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Arlington, Va.: Why did Senators ask Alito (or at least seem to ask) how he would vote on certain issues? Isn't that illegal?

Charles W. Pickering Sr.: Because the special interest groups that control the situation demanded such.

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Washington, D.C.: Wasn't Bolton reported to the full Senate after a negative vote in committee? Why not Judges?

Charles W. Pickering Sr.: That could be done, but the leaked Democrat memos reveal that the far left special interest groups wanted a commitment in advance from the Democrats on the Judiciary Committee that a nominee who was turned down on a straight party line vote would not get a hearing before the full Senate. They apparently got this commitment. In 2002, when I was voted down in Committee on a straight party line vote, Senator Specter then moved that I be reported out with no recommendation. That motion was also defeated on a party line vote. Senator Specter then moved that I be reported out with an unfavorable recommendation. That too was voted down on a straight party line vote. In other words, the Democrats on the Committee voted to kill my nomination in committee and deprived the majority of the Senators who favored my confirmation from an up and down vote.

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Alief, Tex.: Don't you think your performance on the bench during the recess appointment allayed any fears the Democrats expressed about your fairness?

Charles W. Pickering Sr.: It should have.

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Fort Myers, Fla.: You just said the following:

"I propose a Constitutional Amendment that will provide in the future the meaning of the Constitution can be changed only by the amendment process as set out in Article V. That means that judges in the future will interpret the Constitution and not legislate or change the meaning of the contract between our government and the people. That would remove most of the tension over the confirmation of judges."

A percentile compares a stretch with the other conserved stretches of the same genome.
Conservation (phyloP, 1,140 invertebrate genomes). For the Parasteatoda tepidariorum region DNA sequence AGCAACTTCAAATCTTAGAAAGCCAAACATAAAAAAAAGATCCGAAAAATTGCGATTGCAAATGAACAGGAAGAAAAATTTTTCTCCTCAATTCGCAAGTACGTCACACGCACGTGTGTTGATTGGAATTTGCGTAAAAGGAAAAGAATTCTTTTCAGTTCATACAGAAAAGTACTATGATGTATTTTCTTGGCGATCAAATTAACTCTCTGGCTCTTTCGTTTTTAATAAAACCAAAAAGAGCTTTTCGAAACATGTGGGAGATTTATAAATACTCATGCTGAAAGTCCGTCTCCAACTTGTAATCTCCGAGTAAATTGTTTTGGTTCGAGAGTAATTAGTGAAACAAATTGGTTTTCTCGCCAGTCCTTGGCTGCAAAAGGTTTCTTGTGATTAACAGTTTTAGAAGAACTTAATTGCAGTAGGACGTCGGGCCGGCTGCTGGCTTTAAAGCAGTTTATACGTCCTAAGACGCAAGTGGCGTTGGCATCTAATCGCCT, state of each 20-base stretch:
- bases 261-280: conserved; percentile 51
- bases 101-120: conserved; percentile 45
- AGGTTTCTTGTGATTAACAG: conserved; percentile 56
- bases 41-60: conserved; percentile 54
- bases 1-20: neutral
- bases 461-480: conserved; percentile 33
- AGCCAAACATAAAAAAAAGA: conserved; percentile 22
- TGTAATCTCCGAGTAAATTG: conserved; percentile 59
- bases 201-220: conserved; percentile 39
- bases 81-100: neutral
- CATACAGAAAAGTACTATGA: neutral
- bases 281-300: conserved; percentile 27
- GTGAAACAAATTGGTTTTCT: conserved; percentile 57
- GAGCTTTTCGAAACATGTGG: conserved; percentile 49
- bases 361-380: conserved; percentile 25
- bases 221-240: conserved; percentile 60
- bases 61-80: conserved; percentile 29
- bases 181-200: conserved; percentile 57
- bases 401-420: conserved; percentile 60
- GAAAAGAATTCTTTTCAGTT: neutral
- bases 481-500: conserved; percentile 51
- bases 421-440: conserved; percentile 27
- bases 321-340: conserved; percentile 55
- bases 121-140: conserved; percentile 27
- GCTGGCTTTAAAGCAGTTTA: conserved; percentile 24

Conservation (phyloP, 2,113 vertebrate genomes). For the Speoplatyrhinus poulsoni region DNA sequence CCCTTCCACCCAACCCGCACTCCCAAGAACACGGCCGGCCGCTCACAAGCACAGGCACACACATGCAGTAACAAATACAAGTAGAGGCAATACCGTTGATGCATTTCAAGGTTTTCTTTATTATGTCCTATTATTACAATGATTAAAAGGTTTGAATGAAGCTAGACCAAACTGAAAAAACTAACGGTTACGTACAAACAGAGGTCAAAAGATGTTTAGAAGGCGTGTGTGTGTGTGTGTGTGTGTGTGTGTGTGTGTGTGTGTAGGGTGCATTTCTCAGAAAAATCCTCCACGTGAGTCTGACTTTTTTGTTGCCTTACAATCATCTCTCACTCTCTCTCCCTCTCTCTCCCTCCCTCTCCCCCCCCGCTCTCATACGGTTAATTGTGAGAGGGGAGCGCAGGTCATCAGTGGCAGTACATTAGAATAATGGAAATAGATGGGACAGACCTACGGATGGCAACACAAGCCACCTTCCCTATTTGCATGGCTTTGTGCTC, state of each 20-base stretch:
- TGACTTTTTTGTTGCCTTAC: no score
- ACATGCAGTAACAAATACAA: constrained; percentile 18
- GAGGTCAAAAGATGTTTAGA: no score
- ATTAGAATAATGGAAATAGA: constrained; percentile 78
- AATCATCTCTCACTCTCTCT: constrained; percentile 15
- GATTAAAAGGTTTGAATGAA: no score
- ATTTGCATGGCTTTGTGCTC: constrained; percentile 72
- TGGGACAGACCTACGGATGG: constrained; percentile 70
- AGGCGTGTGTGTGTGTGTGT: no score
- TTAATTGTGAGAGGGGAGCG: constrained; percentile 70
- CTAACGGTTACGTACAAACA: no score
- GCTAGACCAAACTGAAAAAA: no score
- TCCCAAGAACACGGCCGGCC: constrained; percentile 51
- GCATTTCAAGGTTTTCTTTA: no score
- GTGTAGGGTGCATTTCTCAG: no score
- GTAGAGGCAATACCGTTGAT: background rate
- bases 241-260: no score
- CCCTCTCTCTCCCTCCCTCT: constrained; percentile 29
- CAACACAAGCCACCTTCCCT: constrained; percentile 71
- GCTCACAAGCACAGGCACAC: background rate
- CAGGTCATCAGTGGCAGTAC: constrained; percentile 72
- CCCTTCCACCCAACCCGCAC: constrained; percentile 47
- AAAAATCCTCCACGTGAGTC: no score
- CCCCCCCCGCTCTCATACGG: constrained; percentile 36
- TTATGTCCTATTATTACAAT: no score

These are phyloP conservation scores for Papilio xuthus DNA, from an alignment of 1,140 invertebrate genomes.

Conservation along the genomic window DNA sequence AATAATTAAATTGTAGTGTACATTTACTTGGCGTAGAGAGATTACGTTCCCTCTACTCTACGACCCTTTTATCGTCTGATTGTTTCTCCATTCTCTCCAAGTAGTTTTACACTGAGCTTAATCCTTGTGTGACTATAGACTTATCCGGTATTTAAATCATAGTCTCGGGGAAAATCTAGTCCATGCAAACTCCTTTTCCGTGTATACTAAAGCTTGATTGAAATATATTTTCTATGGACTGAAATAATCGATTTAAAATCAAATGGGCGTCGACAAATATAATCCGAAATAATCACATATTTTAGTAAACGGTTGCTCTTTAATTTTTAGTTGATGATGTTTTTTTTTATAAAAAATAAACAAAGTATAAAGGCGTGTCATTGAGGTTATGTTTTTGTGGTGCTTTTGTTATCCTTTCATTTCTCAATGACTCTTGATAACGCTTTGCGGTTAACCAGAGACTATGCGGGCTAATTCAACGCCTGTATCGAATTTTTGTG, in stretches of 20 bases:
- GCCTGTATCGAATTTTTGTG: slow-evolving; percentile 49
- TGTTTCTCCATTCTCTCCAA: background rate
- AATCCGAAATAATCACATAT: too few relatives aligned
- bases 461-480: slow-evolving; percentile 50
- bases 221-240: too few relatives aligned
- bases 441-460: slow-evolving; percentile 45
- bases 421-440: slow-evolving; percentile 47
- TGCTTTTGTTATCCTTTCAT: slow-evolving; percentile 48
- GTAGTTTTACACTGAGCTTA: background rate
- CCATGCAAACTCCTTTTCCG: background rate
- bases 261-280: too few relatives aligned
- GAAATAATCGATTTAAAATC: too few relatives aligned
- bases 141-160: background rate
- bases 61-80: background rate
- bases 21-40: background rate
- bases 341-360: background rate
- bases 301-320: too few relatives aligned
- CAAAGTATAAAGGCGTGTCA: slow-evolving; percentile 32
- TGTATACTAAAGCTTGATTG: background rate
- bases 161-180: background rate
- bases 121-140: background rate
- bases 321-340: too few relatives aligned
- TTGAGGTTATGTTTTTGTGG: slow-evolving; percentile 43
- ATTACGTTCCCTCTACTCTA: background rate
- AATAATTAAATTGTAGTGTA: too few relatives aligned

Would you also advocate for a constitutional amendment that would prohibit the president from changing the meaning of the constitution, as he has done with the the Fourth Amendment and the NSA domestic spying program?

Charles W. Pickering Sr.: No decision has yet been made that he violated the Constitution. That is a question for the Courts.

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Port Angeles, Wash.: Now that we all can "watch" Senate confirmation debates and questions, thru the Internet, live TV coverage, liberal and conservative news networks, I find myself with little respect for the new Justices. I feel strongly that personal queries and name calling destroys the honor I have always held for the Supreme Court. Is this a fair statement?

Charles W. Pickering Sr.: Most Americans have a basic sense of fairness. They do not like to see decent, good human beings subjected to self-righteous, holier than though, judgmental attitudes as was Sam Alito. I think the revulsion of most Americans was not directed toward the judiciary or the judicial nominees, but at the shabby treatment he received at the hands of Senator Kennedy who could not understand that Judge Alito failed to remember something that happened twelve years ago despite the fact that the ABA Committee found Judge Alito's explanation perfectly reasonable.

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washingtonpost.com: This concludes today's discussion with Charles W. Pickering Sr. Thank you for your questions.